Ancient Earthenware Carinated Flagon with Handle, Roman North Africa (3188BOB)


H: 8.5”  Dia: 5.5” | FREE SHIPPING!

The shape of this elegant carinated ancient earthenware  pouring vessel used to hold and dispense potable liquids:  water, wine and other drinks. They were used to hydrate everyone including laborers, field workers, ship-rowers, army personnel and people in their homes and were placed wherever they were needed.


This is an excellent example of an ancient earthenware wheel made carinated flagon. Carinated is describes pieces whose lower and upper bodies slope in opposite directions and meet to form a visible edge around the entire vessel. This one has a very low profile curving up to a tall neck, a strap handle and a flaring rim. Functional pouring-vessels were locally made in a  ceramics production center in the Roman-North-Africa territory called Africa-Proconsularis. Classified as coarse wares, they were covered with a slip to enhance their appearance and lessen leakage. They were also used to make offerings to domestic deities at home  shrines, while special ones with fine decorations were made for the rich. In very good condition for its age and probable burial, it has earth and mineral adherants, minor scrapes and cracks, slip losses and other expected signs of wear but is a fine example of ancient Roman-Empire pottery.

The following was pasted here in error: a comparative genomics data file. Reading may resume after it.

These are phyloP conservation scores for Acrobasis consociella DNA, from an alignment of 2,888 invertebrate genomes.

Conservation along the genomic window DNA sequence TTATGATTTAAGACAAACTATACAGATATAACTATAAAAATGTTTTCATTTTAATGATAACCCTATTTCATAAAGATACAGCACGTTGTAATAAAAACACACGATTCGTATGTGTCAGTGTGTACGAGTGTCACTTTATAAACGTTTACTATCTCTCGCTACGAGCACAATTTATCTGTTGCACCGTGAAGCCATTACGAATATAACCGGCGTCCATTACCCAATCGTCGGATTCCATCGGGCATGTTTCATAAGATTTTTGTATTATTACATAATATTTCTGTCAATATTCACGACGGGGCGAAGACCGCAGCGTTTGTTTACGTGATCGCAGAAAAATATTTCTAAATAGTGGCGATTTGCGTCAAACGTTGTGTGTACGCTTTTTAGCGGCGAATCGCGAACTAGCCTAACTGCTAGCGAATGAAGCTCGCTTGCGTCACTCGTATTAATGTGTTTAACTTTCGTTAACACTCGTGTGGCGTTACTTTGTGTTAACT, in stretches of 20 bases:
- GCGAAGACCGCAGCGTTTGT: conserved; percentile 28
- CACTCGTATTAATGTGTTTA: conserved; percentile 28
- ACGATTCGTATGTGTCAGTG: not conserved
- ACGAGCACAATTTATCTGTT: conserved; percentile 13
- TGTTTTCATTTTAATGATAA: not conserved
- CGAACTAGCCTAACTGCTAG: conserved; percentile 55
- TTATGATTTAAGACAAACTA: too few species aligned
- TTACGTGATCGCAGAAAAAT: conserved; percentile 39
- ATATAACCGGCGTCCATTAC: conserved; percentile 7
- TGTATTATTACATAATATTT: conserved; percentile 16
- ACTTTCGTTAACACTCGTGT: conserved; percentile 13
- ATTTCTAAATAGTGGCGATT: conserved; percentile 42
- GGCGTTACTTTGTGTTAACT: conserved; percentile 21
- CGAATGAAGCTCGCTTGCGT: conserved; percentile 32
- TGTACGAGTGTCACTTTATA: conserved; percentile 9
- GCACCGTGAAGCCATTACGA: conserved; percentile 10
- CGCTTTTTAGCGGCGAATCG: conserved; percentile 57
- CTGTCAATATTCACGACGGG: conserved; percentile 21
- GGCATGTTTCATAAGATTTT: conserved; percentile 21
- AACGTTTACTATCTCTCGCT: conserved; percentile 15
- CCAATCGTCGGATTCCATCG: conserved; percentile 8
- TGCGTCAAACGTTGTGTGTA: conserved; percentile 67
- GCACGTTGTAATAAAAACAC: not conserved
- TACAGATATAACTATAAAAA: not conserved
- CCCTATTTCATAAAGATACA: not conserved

Kevin Green, Interpreting the Past, Roman Pottery, Berkeley and Los Angeles, University of California Press, 1992.

Potsherd Atlas of Roman Pottery, North African Red Slip Ware, www/


Additional information

Weight 8 lbs
Dimensions 12 × 12 × 12 in
Place of Origin

Ancient Mediterranean


Ancient, Roman Empire


Imperial Period 1st Century BCE – 4th Century CE

Materials and Technique


Dimensions (inches)

Ht: 8.75” Dia: 8”

Dimensions (metric)

Ht: 22.23cm Dia: 20.23cm


1 lb 12 oz


Very good, has restorations/repairs (see description)

Item Number


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